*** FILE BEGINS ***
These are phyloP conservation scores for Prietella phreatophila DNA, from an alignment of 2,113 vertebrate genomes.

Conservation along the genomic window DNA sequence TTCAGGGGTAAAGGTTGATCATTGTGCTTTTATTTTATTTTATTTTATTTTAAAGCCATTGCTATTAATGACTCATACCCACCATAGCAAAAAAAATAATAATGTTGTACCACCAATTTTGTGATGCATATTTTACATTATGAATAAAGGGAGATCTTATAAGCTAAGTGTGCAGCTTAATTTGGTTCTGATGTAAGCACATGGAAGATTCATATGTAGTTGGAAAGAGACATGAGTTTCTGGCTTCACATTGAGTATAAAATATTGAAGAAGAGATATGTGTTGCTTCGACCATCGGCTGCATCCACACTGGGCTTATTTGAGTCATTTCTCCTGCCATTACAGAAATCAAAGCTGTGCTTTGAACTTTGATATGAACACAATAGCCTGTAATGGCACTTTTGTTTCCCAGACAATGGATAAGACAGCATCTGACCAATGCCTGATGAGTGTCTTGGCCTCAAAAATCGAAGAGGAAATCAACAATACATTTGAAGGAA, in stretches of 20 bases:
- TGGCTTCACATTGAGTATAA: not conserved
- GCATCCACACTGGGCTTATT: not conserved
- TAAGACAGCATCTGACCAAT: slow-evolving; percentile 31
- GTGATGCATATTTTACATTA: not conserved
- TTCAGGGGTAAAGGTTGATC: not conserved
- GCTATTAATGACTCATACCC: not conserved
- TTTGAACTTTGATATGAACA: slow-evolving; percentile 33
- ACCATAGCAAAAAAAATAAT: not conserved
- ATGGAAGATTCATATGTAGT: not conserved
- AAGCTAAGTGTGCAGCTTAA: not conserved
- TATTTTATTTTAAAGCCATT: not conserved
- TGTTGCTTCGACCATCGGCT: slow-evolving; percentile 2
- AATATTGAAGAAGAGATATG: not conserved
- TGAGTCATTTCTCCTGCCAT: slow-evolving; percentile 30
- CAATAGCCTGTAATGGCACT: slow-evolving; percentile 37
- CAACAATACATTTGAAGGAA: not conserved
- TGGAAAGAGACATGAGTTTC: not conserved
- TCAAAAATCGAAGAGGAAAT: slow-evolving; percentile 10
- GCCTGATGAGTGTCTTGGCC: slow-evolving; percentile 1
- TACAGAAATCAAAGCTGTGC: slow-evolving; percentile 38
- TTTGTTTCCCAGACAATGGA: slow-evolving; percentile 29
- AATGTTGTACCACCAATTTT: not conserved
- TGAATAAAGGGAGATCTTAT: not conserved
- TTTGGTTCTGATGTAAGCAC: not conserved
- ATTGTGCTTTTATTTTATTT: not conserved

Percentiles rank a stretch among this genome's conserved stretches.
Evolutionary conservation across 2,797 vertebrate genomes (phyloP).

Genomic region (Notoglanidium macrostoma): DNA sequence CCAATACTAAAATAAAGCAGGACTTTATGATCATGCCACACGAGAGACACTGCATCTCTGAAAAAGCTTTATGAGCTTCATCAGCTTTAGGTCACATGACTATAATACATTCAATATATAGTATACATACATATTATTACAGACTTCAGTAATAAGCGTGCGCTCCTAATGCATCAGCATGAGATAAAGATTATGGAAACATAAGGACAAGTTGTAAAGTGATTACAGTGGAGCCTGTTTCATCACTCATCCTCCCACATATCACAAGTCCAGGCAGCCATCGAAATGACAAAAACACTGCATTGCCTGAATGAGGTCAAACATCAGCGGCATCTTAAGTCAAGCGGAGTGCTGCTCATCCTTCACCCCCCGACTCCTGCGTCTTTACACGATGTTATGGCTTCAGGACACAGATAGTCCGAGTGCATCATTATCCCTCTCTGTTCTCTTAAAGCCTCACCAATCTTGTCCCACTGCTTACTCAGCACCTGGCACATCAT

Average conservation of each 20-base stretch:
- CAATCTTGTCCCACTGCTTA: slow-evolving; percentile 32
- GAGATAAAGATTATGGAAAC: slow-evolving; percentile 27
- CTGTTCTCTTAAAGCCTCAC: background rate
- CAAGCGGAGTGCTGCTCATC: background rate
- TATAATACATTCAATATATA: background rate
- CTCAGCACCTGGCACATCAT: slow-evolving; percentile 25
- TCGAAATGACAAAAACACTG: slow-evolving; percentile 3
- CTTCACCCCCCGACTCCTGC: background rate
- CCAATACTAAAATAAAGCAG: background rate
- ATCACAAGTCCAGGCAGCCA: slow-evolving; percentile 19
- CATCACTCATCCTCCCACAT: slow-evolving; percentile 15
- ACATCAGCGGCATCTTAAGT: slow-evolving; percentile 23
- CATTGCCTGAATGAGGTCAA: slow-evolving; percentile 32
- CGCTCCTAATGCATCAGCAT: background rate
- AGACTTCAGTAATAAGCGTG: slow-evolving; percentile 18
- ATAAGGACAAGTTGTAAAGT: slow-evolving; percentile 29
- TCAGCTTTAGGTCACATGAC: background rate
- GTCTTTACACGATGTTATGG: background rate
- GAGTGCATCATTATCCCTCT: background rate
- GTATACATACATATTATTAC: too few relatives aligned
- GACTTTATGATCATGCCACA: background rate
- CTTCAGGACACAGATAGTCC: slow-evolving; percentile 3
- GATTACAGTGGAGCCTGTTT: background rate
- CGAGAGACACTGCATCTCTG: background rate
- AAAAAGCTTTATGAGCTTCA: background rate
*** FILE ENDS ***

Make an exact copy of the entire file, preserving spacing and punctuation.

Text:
These are phyloP conservation scores for Prietella phreatophila DNA, from an alignment of 2,113 vertebrate genomes.

Conservation along the genomic window DNA sequence TTCAGGGGTAAAGGTTGATCATTGTGCTTTTATTTTATTTTATTTTATTTTAAAGCCATTGCTATTAATGACTCATACCCACCATAGCAAAAAAAATAATAATGTTGTACCACCAATTTTGTGATGCATATTTTACATTATGAATAAAGGGAGATCTTATAAGCTAAGTGTGCAGCTTAATTTGGTTCTGATGTAAGCACATGGAAGATTCATATGTAGTTGGAAAGAGACATGAGTTTCTGGCTTCACATTGAGTATAAAATATTGAAGAAGAGATATGTGTTGCTTCGACCATCGGCTGCATCCACACTGGGCTTATTTGAGTCATTTCTCCTGCCATTACAGAAATCAAAGCTGTGCTTTGAACTTTGATATGAACACAATAGCCTGTAATGGCACTTTTGTTTCCCAGACAATGGATAAGACAGCATCTGACCAATGCCTGATGAGTGTCTTGGCCTCAAAAATCGAAGAGGAAATCAACAATACATTTGAAGGAA, in stretches of 20 bases:
- TGGCTTCACATTGAGTATAA: not conserved
- GCATCCACACTGGGCTTATT: not conserved
- TAAGACAGCATCTGACCAAT: slow-evolving; percentile 31
- GTGATGCATATTTTACATTA: not conserved
- TTCAGGGGTAAAGGTTGATC: not conserved
- GCTATTAATGACTCATACCC: not conserved
- TTTGAACTTTGATATGAACA: slow-evolving; percentile 33
- ACCATAGCAAAAAAAATAAT: not conserved
- ATGGAAGATTCATATGTAGT: not conserved
- AAGCTAAGTGTGCAGCTTAA: not conserved
- TATTTTATTTTAAAGCCATT: not conserved
- TGTTGCTTCGACCATCGGCT: slow-evolving; percentile 2
- AATATTGAAGAAGAGATATG: not conserved
- TGAGTCATTTCTCCTGCCAT: slow-evolving; percentile 30
- CAATAGCCTGTAATGGCACT: slow-evolving; percentile 37
- CAACAATACATTTGAAGGAA: not conserved
- TGGAAAGAGACATGAGTTTC: not conserved
- TCAAAAATCGAAGAGGAAAT: slow-evolving; percentile 10
- GCCTGATGAGTGTCTTGGCC: slow-evolving; percentile 1
- TACAGAAATCAAAGCTGTGC: slow-evolving; percentile 38
- TTTGTTTCCCAGACAATGGA: slow-evolving; percentile 29
- AATGTTGTACCACCAATTTT: not conserved
- TGAATAAAGGGAGATCTTAT: not conserved
- TTTGGTTCTGATGTAAGCAC: not conserved
- ATTGTGCTTTTATTTTATTT: not conserved

Percentiles rank a stretch among this genome's conserved stretches.
Evolutionary conservation across 2,797 vertebrate genomes (phyloP).

Genomic region (Notoglanidium macrostoma): DNA sequence CCAATACTAAAATAAAGCAGGACTTTATGATCATGCCACACGAGAGACACTGCATCTCTGAAAAAGCTTTATGAGCTTCATCAGCTTTAGGTCACATGACTATAATACATTCAATATATAGTATACATACATATTATTACAGACTTCAGTAATAAGCGTGCGCTCCTAATGCATCAGCATGAGATAAAGATTATGGAAACATAAGGACAAGTTGTAAAGTGATTACAGTGGAGCCTGTTTCATCACTCATCCTCCCACATATCACAAGTCCAGGCAGCCATCGAAATGACAAAAACACTGCATTGCCTGAATGAGGTCAAACATCAGCGGCATCTTAAGTCAAGCGGAGTGCTGCTCATCCTTCACCCCCCGACTCCTGCGTCTTTACACGATGTTATGGCTTCAGGACACAGATAGTCCGAGTGCATCATTATCCCTCTCTGTTCTCTTAAAGCCTCACCAATCTTGTCCCACTGCTTACTCAGCACCTGGCACATCAT

Average conservation of each 20-base stretch:
- CAATCTTGTCCCACTGCTTA: slow-evolving; percentile 32
- GAGATAAAGATTATGGAAAC: slow-evolving; percentile 27
- CTGTTCTCTTAAAGCCTCAC: background rate
- CAAGCGGAGTGCTGCTCATC: background rate
- TATAATACATTCAATATATA: background rate
- CTCAGCACCTGGCACATCAT: slow-evolving; percentile 25
- TCGAAATGACAAAAACACTG: slow-evolving; percentile 3
- CTTCACCCCCCGACTCCTGC: background rate
- CCAATACTAAAATAAAGCAG: background rate
- ATCACAAGTCCAGGCAGCCA: slow-evolving; percentile 19
- CATCACTCATCCTCCCACAT: slow-evolving; percentile 15
- ACATCAGCGGCATCTTAAGT: slow-evolving; percentile 23
- CATTGCCTGAATGAGGTCAA: slow-evolving; percentile 32
- CGCTCCTAATGCATCAGCAT: background rate
- AGACTTCAGTAATAAGCGTG: slow-evolving; percentile 18
- ATAAGGACAAGTTGTAAAGT: slow-evolving; percentile 29
- TCAGCTTTAGGTCACATGAC: background rate
- GTCTTTACACGATGTTATGG: background rate
- GAGTGCATCATTATCCCTCT: background rate
- GTATACATACATATTATTAC: too few relatives aligned
- GACTTTATGATCATGCCACA: background rate
- CTTCAGGACACAGATAGTCC: slow-evolving; percentile 3
- GATTACAGTGGAGCCTGTTT: background rate
- CGAGAGACACTGCATCTCTG: background rate
- AAAAAGCTTTATGAGCTTCA: background rate